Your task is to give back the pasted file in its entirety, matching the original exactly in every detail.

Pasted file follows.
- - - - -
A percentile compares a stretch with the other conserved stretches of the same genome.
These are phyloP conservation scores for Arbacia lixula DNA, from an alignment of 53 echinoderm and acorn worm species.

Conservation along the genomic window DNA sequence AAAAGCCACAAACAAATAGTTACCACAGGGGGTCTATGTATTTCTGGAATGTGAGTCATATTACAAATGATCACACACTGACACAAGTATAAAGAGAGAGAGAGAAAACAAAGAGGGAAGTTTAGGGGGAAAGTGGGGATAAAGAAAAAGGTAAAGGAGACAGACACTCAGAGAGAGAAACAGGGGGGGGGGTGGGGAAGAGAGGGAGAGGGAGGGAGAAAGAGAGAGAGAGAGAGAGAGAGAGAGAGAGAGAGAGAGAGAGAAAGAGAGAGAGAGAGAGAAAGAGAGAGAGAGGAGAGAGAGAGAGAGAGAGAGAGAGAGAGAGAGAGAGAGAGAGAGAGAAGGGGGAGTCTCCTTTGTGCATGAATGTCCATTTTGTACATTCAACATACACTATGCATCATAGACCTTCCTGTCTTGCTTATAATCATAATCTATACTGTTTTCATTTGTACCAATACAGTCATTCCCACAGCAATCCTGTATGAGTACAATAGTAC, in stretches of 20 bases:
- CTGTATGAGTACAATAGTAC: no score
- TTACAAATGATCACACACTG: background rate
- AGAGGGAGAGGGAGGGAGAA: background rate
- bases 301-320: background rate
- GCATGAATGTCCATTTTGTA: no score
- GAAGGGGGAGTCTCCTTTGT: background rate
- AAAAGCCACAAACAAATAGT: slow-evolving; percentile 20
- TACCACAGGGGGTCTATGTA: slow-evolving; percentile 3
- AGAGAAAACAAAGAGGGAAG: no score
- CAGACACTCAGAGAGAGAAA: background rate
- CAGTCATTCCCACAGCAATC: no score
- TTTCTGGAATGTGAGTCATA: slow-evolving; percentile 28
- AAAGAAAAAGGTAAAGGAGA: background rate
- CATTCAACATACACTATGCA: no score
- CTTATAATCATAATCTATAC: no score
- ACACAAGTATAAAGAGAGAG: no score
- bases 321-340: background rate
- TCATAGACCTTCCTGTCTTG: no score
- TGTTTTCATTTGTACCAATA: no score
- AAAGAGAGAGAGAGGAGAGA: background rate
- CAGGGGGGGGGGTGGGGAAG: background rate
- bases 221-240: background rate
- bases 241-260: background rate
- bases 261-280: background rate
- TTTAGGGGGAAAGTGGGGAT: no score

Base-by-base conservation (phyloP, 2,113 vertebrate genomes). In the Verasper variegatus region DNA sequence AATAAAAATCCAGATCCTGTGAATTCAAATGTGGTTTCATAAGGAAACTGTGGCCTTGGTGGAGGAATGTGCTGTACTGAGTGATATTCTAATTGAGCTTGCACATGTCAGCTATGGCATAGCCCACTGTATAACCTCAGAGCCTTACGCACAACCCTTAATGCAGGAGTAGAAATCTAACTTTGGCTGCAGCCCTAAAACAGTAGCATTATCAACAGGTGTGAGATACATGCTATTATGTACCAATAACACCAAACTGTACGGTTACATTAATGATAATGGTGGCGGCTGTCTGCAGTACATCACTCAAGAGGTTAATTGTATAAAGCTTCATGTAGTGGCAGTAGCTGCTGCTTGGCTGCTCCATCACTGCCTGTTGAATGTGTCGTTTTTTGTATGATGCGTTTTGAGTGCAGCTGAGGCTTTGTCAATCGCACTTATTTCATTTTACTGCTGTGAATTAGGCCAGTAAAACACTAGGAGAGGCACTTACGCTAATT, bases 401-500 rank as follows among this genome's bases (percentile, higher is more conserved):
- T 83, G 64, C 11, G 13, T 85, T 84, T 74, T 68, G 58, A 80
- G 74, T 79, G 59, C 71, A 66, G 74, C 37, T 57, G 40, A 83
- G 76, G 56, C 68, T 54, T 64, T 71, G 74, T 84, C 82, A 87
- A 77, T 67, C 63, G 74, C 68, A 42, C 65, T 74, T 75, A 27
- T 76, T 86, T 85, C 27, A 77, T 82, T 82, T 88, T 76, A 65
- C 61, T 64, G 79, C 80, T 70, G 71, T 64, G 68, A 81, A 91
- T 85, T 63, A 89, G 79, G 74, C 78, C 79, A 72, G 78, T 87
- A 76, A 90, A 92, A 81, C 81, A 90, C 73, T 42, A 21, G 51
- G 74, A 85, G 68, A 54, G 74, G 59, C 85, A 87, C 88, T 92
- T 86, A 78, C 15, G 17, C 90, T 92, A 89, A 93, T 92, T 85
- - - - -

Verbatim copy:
A percentile compares a stretch with the other conserved stretches of the same genome.
These are phyloP conservation scores for Arbacia lixula DNA, from an alignment of 53 echinoderm and acorn worm species.

Conservation along the genomic window DNA sequence AAAAGCCACAAACAAATAGTTACCACAGGGGGTCTATGTATTTCTGGAATGTGAGTCATATTACAAATGATCACACACTGACACAAGTATAAAGAGAGAGAGAGAAAACAAAGAGGGAAGTTTAGGGGGAAAGTGGGGATAAAGAAAAAGGTAAAGGAGACAGACACTCAGAGAGAGAAACAGGGGGGGGGGTGGGGAAGAGAGGGAGAGGGAGGGAGAAAGAGAGAGAGAGAGAGAGAGAGAGAGAGAGAGAGAGAGAGAGAAAGAGAGAGAGAGAGAGAAAGAGAGAGAGAGGAGAGAGAGAGAGAGAGAGAGAGAGAGAGAGAGAGAGAGAGAGAGAGAAGGGGGAGTCTCCTTTGTGCATGAATGTCCATTTTGTACATTCAACATACACTATGCATCATAGACCTTCCTGTCTTGCTTATAATCATAATCTATACTGTTTTCATTTGTACCAATACAGTCATTCCCACAGCAATCCTGTATGAGTACAATAGTAC, in stretches of 20 bases:
- CTGTATGAGTACAATAGTAC: no score
- TTACAAATGATCACACACTG: background rate
- AGAGGGAGAGGGAGGGAGAA: background rate
- bases 301-320: background rate
- GCATGAATGTCCATTTTGTA: no score
- GAAGGGGGAGTCTCCTTTGT: background rate
- AAAAGCCACAAACAAATAGT: slow-evolving; percentile 20
- TACCACAGGGGGTCTATGTA: slow-evolving; percentile 3
- AGAGAAAACAAAGAGGGAAG: no score
- CAGACACTCAGAGAGAGAAA: background rate
- CAGTCATTCCCACAGCAATC: no score
- TTTCTGGAATGTGAGTCATA: slow-evolving; percentile 28
- AAAGAAAAAGGTAAAGGAGA: background rate
- CATTCAACATACACTATGCA: no score
- CTTATAATCATAATCTATAC: no score
- ACACAAGTATAAAGAGAGAG: no score
- bases 321-340: background rate
- TCATAGACCTTCCTGTCTTG: no score
- TGTTTTCATTTGTACCAATA: no score
- AAAGAGAGAGAGAGGAGAGA: background rate
- CAGGGGGGGGGGTGGGGAAG: background rate
- bases 221-240: background rate
- bases 241-260: background rate
- bases 261-280: background rate
- TTTAGGGGGAAAGTGGGGAT: no score

Base-by-base conservation (phyloP, 2,113 vertebrate genomes). In the Verasper variegatus region DNA sequence AATAAAAATCCAGATCCTGTGAATTCAAATGTGGTTTCATAAGGAAACTGTGGCCTTGGTGGAGGAATGTGCTGTACTGAGTGATATTCTAATTGAGCTTGCACATGTCAGCTATGGCATAGCCCACTGTATAACCTCAGAGCCTTACGCACAACCCTTAATGCAGGAGTAGAAATCTAACTTTGGCTGCAGCCCTAAAACAGTAGCATTATCAACAGGTGTGAGATACATGCTATTATGTACCAATAACACCAAACTGTACGGTTACATTAATGATAATGGTGGCGGCTGTCTGCAGTACATCACTCAAGAGGTTAATTGTATAAAGCTTCATGTAGTGGCAGTAGCTGCTGCTTGGCTGCTCCATCACTGCCTGTTGAATGTGTCGTTTTTTGTATGATGCGTTTTGAGTGCAGCTGAGGCTTTGTCAATCGCACTTATTTCATTTTACTGCTGTGAATTAGGCCAGTAAAACACTAGGAGAGGCACTTACGCTAATT, bases 401-500 rank as follows among this genome's bases (percentile, higher is more conserved):
- T 83, G 64, C 11, G 13, T 85, T 84, T 74, T 68, G 58, A 80
- G 74, T 79, G 59, C 71, A 66, G 74, C 37, T 57, G 40, A 83
- G 76, G 56, C 68, T 54, T 64, T 71, G 74, T 84, C 82, A 87
- A 77, T 67, C 63, G 74, C 68, A 42, C 65, T 74, T 75, A 27
- T 76, T 86, T 85, C 27, A 77, T 82, T 82, T 88, T 76, A 65
- C 61, T 64, G 79, C 80, T 70, G 71, T 64, G 68, A 81, A 91
- T 85, T 63, A 89, G 79, G 74, C 78, C 79, A 72, G 78, T 87
- A 76, A 90, A 92, A 81, C 81, A 90, C 73, T 42, A 21, G 51
- G 74, A 85, G 68, A 54, G 74, G 59, C 85, A 87, C 88, T 92
- T 86, A 78, C 15, G 17, C 90, T 92, A 89, A 93, T 92, T 85